Writing is a process. Ask most published writers and they will tell your about their methods to writing and revising. I have yet to meet a writer who sits down at their computer and is able to write an entire book, poem, article, screenplay – whatever, in one shot. Writing requires planning, research, writing, revising, rereading, and then writing some more. Staring at a blank page for many can be daunting, especially students. The challenge to take one’s notes and turn them into a written piece that expresses their ideas. Some might go immediately into generating their story and thinking. Outlines are useful writing tools in the prewriting stage.
Infographics are another tool that can help students brainstorm or represent the information they have gathered. An infographic is a visual image that is used to represent data or information. When students create an infographic they have to synthesize the information they curated and make meaning for others in a visually appealing way. Using tech tools like Canva, Piktochart, or even Google Drawing, students design an infographic that visually communicates the main idea their research. Whereas Google Drawing, students are starting with a blank page, Canva and Piktochart have templates students can choose from to add data and graphs to personalize with their research and information. Having students visually represent their data in an infographic requires students to choose words and images purposefully in order to communicate an idea, prove their thinking, and possibly persuade their viewers.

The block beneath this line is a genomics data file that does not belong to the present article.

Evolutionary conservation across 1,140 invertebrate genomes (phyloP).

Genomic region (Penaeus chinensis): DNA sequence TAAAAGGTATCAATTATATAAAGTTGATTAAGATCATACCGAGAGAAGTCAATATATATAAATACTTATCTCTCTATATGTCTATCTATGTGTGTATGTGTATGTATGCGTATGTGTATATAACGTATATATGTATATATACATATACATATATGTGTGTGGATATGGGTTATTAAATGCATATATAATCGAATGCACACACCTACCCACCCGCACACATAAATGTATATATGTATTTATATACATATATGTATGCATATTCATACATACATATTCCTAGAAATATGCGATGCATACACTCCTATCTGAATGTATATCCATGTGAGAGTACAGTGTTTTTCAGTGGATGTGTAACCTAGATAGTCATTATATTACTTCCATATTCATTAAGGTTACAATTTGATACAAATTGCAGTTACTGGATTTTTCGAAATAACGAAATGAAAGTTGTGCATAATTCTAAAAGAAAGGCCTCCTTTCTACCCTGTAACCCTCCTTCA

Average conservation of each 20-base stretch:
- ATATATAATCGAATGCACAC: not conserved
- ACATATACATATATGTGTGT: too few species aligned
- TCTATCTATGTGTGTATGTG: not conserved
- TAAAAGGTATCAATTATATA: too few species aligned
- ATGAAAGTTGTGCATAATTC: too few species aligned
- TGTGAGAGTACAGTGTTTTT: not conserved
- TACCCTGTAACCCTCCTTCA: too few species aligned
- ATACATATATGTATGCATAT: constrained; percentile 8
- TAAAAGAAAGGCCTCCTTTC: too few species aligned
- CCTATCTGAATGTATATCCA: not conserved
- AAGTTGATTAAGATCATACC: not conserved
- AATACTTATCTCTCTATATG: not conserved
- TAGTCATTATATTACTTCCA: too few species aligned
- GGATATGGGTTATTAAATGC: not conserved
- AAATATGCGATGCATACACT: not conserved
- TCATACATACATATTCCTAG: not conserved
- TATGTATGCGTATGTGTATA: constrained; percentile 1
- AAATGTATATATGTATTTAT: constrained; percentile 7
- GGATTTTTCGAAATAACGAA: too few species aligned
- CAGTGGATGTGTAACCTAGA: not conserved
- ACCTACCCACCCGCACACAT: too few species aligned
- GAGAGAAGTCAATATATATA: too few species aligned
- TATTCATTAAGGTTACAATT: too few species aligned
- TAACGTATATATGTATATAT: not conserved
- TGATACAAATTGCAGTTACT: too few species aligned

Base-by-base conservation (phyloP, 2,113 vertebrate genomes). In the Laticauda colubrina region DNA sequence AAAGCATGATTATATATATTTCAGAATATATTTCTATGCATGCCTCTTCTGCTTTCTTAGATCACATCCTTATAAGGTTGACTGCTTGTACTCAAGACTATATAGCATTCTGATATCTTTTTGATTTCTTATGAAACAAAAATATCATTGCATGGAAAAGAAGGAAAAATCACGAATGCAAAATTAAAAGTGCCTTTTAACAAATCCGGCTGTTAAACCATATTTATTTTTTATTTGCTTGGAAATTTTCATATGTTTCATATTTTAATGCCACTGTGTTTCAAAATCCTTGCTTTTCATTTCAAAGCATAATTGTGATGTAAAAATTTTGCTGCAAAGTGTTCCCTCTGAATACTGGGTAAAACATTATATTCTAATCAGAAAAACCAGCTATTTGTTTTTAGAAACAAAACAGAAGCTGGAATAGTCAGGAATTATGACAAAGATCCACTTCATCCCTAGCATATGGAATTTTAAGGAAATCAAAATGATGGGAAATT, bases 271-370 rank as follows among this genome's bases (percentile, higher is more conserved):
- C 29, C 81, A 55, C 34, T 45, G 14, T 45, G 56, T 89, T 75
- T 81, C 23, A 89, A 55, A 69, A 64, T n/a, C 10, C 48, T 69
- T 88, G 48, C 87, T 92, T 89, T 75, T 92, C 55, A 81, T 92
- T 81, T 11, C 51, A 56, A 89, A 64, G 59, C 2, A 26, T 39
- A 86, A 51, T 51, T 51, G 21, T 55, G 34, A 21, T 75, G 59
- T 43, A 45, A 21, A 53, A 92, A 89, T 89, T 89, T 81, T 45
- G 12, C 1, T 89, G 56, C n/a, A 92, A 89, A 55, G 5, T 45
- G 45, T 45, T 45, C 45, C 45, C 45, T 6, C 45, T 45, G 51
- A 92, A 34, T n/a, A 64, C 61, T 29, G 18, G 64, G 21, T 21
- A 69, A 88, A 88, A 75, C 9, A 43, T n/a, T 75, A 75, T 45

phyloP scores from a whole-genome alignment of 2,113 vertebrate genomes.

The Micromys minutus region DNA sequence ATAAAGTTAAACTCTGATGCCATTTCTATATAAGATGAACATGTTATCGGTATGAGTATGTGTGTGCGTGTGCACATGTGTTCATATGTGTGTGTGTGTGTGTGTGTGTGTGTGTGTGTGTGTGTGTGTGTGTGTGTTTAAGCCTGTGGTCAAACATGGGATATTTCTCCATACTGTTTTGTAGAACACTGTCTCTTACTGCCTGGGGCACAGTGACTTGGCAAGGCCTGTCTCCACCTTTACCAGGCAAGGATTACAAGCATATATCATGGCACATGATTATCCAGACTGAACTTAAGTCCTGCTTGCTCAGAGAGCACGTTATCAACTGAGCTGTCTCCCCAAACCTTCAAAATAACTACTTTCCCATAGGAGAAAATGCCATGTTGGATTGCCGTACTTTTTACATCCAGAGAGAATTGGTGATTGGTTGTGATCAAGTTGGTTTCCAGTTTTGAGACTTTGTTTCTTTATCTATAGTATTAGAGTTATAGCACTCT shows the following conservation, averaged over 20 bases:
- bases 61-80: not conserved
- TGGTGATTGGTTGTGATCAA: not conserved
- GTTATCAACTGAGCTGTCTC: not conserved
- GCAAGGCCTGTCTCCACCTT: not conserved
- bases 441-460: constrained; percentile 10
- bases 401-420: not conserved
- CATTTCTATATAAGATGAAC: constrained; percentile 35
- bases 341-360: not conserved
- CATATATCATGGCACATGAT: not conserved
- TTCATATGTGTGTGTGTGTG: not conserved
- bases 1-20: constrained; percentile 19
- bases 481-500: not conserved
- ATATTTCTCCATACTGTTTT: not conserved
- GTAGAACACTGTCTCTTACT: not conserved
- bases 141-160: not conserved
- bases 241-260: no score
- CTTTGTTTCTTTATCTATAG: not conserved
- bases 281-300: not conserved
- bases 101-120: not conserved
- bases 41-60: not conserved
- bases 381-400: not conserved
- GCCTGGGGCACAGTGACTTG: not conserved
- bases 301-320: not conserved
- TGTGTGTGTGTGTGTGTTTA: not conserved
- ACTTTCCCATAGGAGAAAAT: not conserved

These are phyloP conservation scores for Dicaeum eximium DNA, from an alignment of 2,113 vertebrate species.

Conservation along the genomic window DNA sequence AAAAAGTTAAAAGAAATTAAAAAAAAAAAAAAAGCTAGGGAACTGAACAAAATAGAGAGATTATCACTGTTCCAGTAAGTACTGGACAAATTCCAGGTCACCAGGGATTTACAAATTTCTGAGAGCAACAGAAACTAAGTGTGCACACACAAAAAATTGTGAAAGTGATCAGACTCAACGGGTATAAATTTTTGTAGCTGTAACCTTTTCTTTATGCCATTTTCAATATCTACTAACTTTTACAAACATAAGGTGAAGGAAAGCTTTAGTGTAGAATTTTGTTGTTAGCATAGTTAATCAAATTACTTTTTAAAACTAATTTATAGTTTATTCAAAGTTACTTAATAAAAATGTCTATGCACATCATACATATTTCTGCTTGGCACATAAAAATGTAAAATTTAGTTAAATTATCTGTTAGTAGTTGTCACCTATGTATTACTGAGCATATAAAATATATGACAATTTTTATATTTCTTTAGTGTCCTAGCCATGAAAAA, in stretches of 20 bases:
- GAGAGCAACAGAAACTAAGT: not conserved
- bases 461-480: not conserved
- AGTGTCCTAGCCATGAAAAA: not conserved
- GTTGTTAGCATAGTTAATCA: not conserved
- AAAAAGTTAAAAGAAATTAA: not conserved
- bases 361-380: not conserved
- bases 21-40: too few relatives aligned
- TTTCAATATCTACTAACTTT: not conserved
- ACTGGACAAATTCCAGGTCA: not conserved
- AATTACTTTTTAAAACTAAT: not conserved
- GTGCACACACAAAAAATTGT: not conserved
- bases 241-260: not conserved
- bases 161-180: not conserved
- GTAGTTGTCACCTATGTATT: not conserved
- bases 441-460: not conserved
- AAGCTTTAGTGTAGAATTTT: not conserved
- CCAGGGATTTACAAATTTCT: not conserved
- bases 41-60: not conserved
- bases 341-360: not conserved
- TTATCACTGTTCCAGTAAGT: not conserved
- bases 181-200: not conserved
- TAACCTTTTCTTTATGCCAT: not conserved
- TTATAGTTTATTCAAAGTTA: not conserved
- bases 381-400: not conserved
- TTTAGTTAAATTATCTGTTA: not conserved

Like an outline, an infographic strips down content to the main idea and supporting details. Creating infographics, students are required to evaluate, analyze and synthesize their research and present their information is a way that stands out and is easy to read. Looking at different examples of infographics and the ways that information is presented, color, format, structure, and the balance between image and text are elements for students to keep in mind when creating their own infographic.
Students are tapping into the Common Core Standards when creating their own infographic because they are “Translating quantitative or technical information expressed in words in a text into visual form (e.g., a table or chart) and translate information expressed visually or mathematically (e.g., in an equation) into words (CCSS.ELA-Literacy.RST.9-10.7). Additionally, students are “Making strategic use of digital media and visual displays of data to express information and enhance understanding of presentations” (CCSS.ELA-Literacy.CCRA.SL.5 ).
Before students create their own infographic, it is helpful to look at examples of data visualization to determine the best way to present their own data and research. Similar to different writing formats, students might be consider whether they will present and write about a compare and contrast, cause and effect, to inform or persuade. In addition to Knowledge Constructors, students are also Empowered Learners (ISTE Standards for Students 1C), when creating infographics because they are using technology to demonstrate their learning.